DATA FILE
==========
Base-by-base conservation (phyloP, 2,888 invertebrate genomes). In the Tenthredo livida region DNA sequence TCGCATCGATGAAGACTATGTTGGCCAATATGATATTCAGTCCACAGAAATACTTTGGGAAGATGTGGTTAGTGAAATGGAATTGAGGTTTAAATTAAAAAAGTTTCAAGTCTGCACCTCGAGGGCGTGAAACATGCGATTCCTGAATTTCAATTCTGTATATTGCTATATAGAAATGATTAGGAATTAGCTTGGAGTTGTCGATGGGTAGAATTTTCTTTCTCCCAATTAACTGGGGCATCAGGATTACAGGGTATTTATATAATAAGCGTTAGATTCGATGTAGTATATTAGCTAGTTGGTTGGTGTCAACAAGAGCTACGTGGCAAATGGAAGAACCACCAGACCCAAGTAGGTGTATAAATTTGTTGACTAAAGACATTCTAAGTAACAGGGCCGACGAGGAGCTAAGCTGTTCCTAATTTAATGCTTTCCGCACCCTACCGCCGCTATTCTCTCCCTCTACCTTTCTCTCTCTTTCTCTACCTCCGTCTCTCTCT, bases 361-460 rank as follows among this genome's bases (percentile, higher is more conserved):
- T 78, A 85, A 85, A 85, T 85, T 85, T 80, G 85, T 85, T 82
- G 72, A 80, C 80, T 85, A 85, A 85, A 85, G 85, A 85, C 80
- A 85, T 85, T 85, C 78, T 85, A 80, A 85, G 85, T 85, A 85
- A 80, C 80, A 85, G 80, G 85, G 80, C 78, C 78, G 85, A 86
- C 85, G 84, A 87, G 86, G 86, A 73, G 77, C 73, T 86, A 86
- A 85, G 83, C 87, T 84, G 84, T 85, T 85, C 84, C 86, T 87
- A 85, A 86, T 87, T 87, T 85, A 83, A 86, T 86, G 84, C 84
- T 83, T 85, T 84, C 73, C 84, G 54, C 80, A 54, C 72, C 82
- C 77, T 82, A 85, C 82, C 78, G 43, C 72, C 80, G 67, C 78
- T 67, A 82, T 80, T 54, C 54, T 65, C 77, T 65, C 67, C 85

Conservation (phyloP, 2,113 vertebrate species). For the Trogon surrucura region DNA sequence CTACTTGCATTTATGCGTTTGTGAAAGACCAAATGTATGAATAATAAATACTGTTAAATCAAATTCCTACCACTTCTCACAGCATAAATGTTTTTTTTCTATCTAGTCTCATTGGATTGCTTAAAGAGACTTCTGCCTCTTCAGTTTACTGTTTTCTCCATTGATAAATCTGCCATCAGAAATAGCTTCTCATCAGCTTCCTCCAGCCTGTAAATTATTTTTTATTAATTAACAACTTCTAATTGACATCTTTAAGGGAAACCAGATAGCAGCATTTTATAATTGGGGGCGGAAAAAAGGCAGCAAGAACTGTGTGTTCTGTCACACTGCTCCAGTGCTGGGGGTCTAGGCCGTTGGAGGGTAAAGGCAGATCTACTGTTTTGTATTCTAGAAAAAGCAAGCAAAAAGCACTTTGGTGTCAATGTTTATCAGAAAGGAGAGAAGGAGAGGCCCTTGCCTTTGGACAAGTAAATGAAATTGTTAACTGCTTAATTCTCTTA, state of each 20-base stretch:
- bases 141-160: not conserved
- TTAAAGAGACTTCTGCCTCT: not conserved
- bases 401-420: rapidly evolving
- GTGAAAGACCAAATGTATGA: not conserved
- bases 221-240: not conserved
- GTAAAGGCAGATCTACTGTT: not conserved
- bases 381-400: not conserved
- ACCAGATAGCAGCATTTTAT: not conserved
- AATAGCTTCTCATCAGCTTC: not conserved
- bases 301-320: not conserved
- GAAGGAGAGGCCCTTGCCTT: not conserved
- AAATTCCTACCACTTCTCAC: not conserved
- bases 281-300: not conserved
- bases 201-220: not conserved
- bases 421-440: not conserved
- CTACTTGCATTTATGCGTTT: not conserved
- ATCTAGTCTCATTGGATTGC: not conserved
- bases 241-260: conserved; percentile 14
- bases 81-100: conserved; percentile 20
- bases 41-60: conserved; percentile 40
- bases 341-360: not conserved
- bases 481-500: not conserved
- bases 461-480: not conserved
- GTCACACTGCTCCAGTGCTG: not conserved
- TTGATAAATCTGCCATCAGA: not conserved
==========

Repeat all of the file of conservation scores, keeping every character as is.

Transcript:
Base-by-base conservation (phyloP, 2,888 invertebrate genomes). In the Tenthredo livida region DNA sequence TCGCATCGATGAAGACTATGTTGGCCAATATGATATTCAGTCCACAGAAATACTTTGGGAAGATGTGGTTAGTGAAATGGAATTGAGGTTTAAATTAAAAAAGTTTCAAGTCTGCACCTCGAGGGCGTGAAACATGCGATTCCTGAATTTCAATTCTGTATATTGCTATATAGAAATGATTAGGAATTAGCTTGGAGTTGTCGATGGGTAGAATTTTCTTTCTCCCAATTAACTGGGGCATCAGGATTACAGGGTATTTATATAATAAGCGTTAGATTCGATGTAGTATATTAGCTAGTTGGTTGGTGTCAACAAGAGCTACGTGGCAAATGGAAGAACCACCAGACCCAAGTAGGTGTATAAATTTGTTGACTAAAGACATTCTAAGTAACAGGGCCGACGAGGAGCTAAGCTGTTCCTAATTTAATGCTTTCCGCACCCTACCGCCGCTATTCTCTCCCTCTACCTTTCTCTCTCTTTCTCTACCTCCGTCTCTCTCT, bases 361-460 rank as follows among this genome's bases (percentile, higher is more conserved):
- T 78, A 85, A 85, A 85, T 85, T 85, T 80, G 85, T 85, T 82
- G 72, A 80, C 80, T 85, A 85, A 85, A 85, G 85, A 85, C 80
- A 85, T 85, T 85, C 78, T 85, A 80, A 85, G 85, T 85, A 85
- A 80, C 80, A 85, G 80, G 85, G 80, C 78, C 78, G 85, A 86
- C 85, G 84, A 87, G 86, G 86, A 73, G 77, C 73, T 86, A 86
- A 85, G 83, C 87, T 84, G 84, T 85, T 85, C 84, C 86, T 87
- A 85, A 86, T 87, T 87, T 85, A 83, A 86, T 86, G 84, C 84
- T 83, T 85, T 84, C 73, C 84, G 54, C 80, A 54, C 72, C 82
- C 77, T 82, A 85, C 82, C 78, G 43, C 72, C 80, G 67, C 78
- T 67, A 82, T 80, T 54, C 54, T 65, C 77, T 65, C 67, C 85

Conservation (phyloP, 2,113 vertebrate species). For the Trogon surrucura region DNA sequence CTACTTGCATTTATGCGTTTGTGAAAGACCAAATGTATGAATAATAAATACTGTTAAATCAAATTCCTACCACTTCTCACAGCATAAATGTTTTTTTTCTATCTAGTCTCATTGGATTGCTTAAAGAGACTTCTGCCTCTTCAGTTTACTGTTTTCTCCATTGATAAATCTGCCATCAGAAATAGCTTCTCATCAGCTTCCTCCAGCCTGTAAATTATTTTTTATTAATTAACAACTTCTAATTGACATCTTTAAGGGAAACCAGATAGCAGCATTTTATAATTGGGGGCGGAAAAAAGGCAGCAAGAACTGTGTGTTCTGTCACACTGCTCCAGTGCTGGGGGTCTAGGCCGTTGGAGGGTAAAGGCAGATCTACTGTTTTGTATTCTAGAAAAAGCAAGCAAAAAGCACTTTGGTGTCAATGTTTATCAGAAAGGAGAGAAGGAGAGGCCCTTGCCTTTGGACAAGTAAATGAAATTGTTAACTGCTTAATTCTCTTA, state of each 20-base stretch:
- bases 141-160: not conserved
- TTAAAGAGACTTCTGCCTCT: not conserved
- bases 401-420: rapidly evolving
- GTGAAAGACCAAATGTATGA: not conserved
- bases 221-240: not conserved
- GTAAAGGCAGATCTACTGTT: not conserved
- bases 381-400: not conserved
- ACCAGATAGCAGCATTTTAT: not conserved
- AATAGCTTCTCATCAGCTTC: not conserved
- bases 301-320: not conserved
- GAAGGAGAGGCCCTTGCCTT: not conserved
- AAATTCCTACCACTTCTCAC: not conserved
- bases 281-300: not conserved
- bases 201-220: not conserved
- bases 421-440: not conserved
- CTACTTGCATTTATGCGTTT: not conserved
- ATCTAGTCTCATTGGATTGC: not conserved
- bases 241-260: conserved; percentile 14
- bases 81-100: conserved; percentile 20
- bases 41-60: conserved; percentile 40
- bases 341-360: not conserved
- bases 481-500: not conserved
- bases 461-480: not conserved
- GTCACACTGCTCCAGTGCTG: not conserved
- TTGATAAATCTGCCATCAGA: not conserved